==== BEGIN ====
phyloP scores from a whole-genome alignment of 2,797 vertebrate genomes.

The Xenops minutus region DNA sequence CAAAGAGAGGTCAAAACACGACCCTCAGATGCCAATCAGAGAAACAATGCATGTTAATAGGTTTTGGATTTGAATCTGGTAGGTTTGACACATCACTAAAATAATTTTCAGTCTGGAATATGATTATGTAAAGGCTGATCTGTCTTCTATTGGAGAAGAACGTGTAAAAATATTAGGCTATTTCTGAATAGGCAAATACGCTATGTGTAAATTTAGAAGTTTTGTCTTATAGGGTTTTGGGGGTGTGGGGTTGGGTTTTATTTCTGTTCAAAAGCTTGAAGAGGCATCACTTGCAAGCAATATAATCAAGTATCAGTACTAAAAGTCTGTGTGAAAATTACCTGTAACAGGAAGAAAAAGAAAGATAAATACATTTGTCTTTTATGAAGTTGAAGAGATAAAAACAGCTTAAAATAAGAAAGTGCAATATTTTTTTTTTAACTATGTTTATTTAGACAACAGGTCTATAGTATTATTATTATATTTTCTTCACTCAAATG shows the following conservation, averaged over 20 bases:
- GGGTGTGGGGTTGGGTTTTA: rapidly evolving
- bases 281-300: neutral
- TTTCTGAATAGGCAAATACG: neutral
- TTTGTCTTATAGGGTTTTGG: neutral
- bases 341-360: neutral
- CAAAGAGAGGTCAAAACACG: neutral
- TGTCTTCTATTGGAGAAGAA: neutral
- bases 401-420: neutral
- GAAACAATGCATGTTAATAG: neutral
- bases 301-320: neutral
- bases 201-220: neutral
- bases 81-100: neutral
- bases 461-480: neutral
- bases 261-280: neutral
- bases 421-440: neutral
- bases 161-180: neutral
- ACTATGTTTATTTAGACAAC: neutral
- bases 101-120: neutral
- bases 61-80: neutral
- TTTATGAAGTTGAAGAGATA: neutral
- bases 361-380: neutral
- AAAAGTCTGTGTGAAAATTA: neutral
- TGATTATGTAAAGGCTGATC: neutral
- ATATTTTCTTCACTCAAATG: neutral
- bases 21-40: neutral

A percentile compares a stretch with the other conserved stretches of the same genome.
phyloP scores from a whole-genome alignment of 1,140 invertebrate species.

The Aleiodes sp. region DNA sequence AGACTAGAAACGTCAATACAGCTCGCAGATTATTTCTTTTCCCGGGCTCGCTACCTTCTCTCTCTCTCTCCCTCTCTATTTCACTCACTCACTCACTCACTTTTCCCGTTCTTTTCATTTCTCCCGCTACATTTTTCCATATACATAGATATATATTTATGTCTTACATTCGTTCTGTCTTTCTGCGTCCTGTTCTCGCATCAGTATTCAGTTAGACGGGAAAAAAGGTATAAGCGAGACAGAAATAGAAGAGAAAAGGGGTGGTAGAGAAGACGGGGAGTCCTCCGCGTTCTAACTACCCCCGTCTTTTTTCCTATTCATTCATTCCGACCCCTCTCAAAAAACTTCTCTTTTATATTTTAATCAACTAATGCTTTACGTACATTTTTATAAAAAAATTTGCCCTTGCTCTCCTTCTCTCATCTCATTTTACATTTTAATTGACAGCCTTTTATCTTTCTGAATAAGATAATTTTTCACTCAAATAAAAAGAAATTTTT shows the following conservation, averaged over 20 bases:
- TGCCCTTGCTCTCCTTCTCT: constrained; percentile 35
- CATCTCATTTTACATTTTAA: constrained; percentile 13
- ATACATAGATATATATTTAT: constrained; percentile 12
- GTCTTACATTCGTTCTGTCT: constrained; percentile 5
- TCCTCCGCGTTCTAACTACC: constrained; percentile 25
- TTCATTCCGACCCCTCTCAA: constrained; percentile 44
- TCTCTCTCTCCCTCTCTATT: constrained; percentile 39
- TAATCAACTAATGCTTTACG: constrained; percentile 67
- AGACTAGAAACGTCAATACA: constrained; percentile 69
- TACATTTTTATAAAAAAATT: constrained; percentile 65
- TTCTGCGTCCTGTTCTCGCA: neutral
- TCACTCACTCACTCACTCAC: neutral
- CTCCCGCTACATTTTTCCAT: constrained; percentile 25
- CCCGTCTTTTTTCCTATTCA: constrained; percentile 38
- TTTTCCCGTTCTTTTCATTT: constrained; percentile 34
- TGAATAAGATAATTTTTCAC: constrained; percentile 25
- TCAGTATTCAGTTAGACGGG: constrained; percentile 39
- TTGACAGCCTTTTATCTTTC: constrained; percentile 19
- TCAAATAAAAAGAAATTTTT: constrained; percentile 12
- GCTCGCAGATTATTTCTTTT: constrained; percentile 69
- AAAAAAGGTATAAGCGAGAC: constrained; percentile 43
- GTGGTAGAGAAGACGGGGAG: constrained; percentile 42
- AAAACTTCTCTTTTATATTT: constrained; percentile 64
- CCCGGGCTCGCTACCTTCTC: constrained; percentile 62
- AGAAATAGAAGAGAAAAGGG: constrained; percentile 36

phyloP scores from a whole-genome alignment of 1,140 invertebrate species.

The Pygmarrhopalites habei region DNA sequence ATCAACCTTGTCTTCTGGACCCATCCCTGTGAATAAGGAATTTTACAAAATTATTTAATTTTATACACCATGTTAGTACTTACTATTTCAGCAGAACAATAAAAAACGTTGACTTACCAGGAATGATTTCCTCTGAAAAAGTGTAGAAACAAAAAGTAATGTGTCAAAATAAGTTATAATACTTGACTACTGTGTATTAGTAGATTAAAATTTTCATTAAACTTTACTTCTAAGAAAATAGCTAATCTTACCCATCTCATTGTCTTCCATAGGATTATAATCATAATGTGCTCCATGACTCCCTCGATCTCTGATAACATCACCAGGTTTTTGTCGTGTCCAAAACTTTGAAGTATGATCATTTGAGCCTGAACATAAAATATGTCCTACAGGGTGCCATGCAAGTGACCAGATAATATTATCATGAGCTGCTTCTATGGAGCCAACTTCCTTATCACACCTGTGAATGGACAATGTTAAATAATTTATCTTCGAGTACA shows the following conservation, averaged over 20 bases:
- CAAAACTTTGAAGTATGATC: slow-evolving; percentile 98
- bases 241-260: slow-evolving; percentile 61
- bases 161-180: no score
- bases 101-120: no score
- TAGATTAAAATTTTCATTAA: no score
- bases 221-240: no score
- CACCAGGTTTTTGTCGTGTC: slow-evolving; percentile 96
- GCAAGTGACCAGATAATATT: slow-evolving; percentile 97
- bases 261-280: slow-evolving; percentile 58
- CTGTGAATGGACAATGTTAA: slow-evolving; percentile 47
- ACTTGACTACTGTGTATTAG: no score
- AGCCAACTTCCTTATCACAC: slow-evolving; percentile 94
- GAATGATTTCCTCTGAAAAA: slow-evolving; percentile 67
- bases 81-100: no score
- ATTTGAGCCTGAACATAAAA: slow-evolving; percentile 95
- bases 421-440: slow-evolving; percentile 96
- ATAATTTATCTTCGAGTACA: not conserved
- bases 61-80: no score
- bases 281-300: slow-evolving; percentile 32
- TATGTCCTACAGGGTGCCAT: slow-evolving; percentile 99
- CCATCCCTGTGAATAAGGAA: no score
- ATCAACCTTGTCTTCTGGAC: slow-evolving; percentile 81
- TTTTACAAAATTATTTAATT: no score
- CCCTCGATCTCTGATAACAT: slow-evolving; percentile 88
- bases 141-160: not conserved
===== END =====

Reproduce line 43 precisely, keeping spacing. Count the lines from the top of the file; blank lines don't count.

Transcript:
- CTCCCGCTACATTTTTCCAT: constrained; percentile 25